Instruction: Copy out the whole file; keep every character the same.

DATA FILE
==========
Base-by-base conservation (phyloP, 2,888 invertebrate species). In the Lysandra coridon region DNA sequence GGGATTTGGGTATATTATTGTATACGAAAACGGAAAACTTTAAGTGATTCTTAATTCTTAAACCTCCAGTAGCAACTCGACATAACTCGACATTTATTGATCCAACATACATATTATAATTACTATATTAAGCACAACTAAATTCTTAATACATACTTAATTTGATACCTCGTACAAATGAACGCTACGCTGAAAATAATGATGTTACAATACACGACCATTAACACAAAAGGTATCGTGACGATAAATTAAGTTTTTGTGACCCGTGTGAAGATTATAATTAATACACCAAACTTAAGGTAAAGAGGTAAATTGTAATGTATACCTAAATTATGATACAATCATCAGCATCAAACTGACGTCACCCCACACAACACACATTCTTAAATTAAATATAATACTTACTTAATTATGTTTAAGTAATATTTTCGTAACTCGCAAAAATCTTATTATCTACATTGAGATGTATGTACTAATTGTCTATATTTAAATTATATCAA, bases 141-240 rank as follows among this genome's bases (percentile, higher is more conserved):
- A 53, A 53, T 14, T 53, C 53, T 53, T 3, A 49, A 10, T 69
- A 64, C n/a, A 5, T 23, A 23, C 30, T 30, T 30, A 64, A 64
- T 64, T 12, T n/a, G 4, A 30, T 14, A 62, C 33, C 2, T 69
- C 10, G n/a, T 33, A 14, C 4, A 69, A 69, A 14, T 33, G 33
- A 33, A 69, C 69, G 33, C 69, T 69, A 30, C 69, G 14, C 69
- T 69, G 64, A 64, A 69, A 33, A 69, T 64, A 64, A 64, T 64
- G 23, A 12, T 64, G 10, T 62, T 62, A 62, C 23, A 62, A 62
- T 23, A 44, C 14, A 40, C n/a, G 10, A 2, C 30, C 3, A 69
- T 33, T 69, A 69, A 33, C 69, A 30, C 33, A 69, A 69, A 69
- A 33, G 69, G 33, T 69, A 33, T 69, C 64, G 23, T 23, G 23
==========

Base-by-base conservation (phyloP, 2,888 invertebrate species). In the Lysandra coridon region DNA sequence GGGATTTGGGTATATTATTGTATACGAAAACGGAAAACTTTAAGTGATTCTTAATTCTTAAACCTCCAGTAGCAACTCGACATAACTCGACATTTATTGATCCAACATACATATTATAATTACTATATTAAGCACAACTAAATTCTTAATACATACTTAATTTGATACCTCGTACAAATGAACGCTACGCTGAAAATAATGATGTTACAATACACGACCATTAACACAAAAGGTATCGTGACGATAAATTAAGTTTTTGTGACCCGTGTGAAGATTATAATTAATACACCAAACTTAAGGTAAAGAGGTAAATTGTAATGTATACCTAAATTATGATACAATCATCAGCATCAAACTGACGTCACCCCACACAACACACATTCTTAAATTAAATATAATACTTACTTAATTATGTTTAAGTAATATTTTCGTAACTCGCAAAAATCTTATTATCTACATTGAGATGTATGTACTAATTGTCTATATTTAAATTATATCAA, bases 141-240 rank as follows among this genome's bases (percentile, higher is more conserved):
- A 53, A 53, T 14, T 53, C 53, T 53, T 3, A 49, A 10, T 69
- A 64, C n/a, A 5, T 23, A 23, C 30, T 30, T 30, A 64, A 64
- T 64, T 12, T n/a, G 4, A 30, T 14, A 62, C 33, C 2, T 69
- C 10, G n/a, T 33, A 14, C 4, A 69, A 69, A 14, T 33, G 33
- A 33, A 69, C 69, G 33, C 69, T 69, A 30, C 69, G 14, C 69
- T 69, G 64, A 64, A 69, A 33, A 69, T 64, A 64, A 64, T 64
- G 23, A 12, T 64, G 10, T 62, T 62, A 62, C 23, A 62, A 62
- T 23, A 44, C 14, A 40, C n/a, G 10, A 2, C 30, C 3, A 69
- T 33, T 69, A 69, A 33, C 69, A 30, C 33, A 69, A 69, A 69
- A 33, G 69, G 33, T 69, A 33, T 69, C 64, G 23, T 23, G 23